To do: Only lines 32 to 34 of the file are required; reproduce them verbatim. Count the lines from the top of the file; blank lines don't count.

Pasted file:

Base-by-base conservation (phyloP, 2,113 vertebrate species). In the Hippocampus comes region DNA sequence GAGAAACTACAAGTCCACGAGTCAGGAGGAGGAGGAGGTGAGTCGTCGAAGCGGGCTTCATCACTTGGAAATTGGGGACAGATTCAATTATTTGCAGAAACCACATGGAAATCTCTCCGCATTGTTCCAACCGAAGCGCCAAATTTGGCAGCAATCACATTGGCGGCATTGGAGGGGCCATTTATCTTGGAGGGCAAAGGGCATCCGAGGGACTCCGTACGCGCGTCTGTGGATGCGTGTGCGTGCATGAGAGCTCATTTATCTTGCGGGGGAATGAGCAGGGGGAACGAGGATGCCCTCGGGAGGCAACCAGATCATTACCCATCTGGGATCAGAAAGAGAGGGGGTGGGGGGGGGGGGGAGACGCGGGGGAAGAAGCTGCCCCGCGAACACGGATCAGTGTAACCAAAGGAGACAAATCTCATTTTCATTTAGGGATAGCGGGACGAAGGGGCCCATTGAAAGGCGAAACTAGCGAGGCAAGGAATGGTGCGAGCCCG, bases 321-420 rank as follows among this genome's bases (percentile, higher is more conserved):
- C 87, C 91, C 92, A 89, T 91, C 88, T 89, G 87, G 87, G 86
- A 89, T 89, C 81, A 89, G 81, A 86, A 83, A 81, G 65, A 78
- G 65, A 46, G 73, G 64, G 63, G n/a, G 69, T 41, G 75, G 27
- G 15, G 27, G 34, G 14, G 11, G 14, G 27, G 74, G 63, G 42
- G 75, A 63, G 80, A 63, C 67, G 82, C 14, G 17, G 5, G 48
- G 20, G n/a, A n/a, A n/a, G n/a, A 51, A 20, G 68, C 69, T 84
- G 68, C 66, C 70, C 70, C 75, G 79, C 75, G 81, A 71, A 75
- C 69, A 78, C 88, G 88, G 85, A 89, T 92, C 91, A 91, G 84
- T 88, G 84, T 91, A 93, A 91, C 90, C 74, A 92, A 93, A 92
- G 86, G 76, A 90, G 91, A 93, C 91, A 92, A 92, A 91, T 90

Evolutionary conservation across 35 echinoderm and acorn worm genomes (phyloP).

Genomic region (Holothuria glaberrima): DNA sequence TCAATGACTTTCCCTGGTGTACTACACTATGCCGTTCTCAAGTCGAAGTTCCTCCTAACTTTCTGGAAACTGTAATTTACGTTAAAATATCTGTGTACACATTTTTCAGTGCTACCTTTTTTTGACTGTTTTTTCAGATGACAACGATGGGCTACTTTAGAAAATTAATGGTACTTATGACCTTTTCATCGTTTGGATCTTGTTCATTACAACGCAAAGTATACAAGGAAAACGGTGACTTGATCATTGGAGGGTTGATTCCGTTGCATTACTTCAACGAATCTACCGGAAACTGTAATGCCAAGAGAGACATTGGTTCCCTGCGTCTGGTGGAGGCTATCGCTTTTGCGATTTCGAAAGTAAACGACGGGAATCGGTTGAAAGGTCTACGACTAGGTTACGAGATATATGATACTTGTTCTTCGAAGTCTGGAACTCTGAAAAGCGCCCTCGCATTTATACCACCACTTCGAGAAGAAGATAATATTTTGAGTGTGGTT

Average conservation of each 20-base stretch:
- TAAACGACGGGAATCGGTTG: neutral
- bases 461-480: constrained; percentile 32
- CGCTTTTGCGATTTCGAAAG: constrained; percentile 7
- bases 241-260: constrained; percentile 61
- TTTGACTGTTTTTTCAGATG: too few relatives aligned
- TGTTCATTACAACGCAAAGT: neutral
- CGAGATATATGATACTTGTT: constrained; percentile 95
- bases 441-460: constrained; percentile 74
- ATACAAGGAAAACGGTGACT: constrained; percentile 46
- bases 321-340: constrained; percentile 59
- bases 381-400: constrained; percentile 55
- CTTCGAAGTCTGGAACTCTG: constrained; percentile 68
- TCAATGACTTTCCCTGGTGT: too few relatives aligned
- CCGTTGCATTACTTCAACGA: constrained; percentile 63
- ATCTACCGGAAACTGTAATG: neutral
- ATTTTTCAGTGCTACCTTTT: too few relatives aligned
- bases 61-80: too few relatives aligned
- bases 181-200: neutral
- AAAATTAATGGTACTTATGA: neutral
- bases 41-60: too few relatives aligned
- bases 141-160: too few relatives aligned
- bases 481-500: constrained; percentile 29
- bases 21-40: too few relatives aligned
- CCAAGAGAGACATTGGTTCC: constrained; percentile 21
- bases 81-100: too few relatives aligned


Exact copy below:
- bases 181-200: neutral
- AAAATTAATGGTACTTATGA: neutral
- bases 41-60: too few relatives aligned